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Biden seeks to withdraw all U.S. forces from Afghanistan by Sept. 11

President Biden is expected to announce plans to withdraw all U.S. troops from Afghanistan by Sept. 11, 2021, the 20th anniversary of the 9/11 attacks, the Washington Post reports.

Why it matters: The decision, expected to be publicly announced Wednesday, means thousands of soldiers will remain in the country beyond the United States' May 1 deadline, which the Trump administration negotiated with the Taliban last year.

  • The Taliban has vowed to resume attacks on U.S. and NATO personnel if foreign troops haven't exited by May 1, though it's unclear whether the militant will follow through on its threat.

Our thought bubble, via Axios' Dave Lawler: Biden has always appeared unlikely to meet the May 1 withdrawal deadline, in part because of the logistics involved but mainly because of the risks associated with a precipitous exit without a peace deal in place.

  • In setting another specific deadline, Biden will be making clear to all parties involved that the U.S. is serious about exiting the conflict and leaving the window open for progress in the intra-Afghan peace talks.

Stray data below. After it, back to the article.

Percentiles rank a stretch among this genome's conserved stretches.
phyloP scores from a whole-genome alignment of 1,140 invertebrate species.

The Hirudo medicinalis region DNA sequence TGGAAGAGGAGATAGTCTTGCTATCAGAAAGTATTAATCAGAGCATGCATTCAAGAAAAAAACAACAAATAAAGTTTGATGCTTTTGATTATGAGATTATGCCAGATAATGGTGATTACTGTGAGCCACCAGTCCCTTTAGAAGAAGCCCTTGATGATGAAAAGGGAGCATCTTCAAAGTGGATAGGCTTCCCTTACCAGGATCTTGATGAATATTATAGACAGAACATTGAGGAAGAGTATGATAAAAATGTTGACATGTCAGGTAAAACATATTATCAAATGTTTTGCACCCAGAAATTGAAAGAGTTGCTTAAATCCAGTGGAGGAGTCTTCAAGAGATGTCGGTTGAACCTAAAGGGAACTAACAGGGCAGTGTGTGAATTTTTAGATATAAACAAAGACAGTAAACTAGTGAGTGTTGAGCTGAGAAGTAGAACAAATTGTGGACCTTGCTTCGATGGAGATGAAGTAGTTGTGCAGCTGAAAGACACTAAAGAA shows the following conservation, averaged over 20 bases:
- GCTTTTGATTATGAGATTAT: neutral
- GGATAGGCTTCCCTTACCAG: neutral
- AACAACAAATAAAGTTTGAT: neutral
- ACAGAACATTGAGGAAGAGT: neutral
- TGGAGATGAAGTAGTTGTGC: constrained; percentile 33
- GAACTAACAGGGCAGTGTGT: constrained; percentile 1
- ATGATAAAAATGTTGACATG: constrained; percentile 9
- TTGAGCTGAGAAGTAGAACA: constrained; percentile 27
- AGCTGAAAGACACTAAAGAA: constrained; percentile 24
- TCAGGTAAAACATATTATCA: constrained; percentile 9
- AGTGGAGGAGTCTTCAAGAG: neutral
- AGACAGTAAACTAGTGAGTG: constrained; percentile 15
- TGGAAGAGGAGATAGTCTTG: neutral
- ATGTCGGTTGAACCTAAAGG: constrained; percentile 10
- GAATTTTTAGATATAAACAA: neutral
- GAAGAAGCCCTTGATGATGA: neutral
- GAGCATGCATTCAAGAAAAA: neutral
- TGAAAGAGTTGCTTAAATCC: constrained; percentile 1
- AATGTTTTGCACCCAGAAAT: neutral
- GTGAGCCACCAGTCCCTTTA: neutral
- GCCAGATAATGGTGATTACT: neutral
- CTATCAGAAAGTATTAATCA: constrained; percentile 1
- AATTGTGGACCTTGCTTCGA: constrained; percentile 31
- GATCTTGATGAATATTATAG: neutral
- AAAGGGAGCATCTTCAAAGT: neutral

• But many of the same factors that have kept the U.S. in Afghanistan for two decades — including the risk of state collapse and the fear of terror groups gaining a foothold — will likely still be in place by September.

The state of play: Officially, 2,500 U.S. troops are stationed in Afghanistan, but the number isn't fixed. The Post estimates that the current total is around 3,500.

  • Up to 7,000 additional foreign forces — predominantly NATO troops — remain in the country as well.
  • U.S.-facilitated peace talks have not had much success. The Taliban remains robust despite the U.S. attempts to defeat the militants over the course of 20 years.
  • The war has also cost trillions of dollars and led to the deaths of over 2,000 U.S. service members and at least 100,000 Afghan civilians, the Post reports.

The big picture: The 9/11 attacks led the U.S. into its longest war, but Biden's decision reflects the United States' growing shift away from the Middle East as it focuses on new priorities like China.

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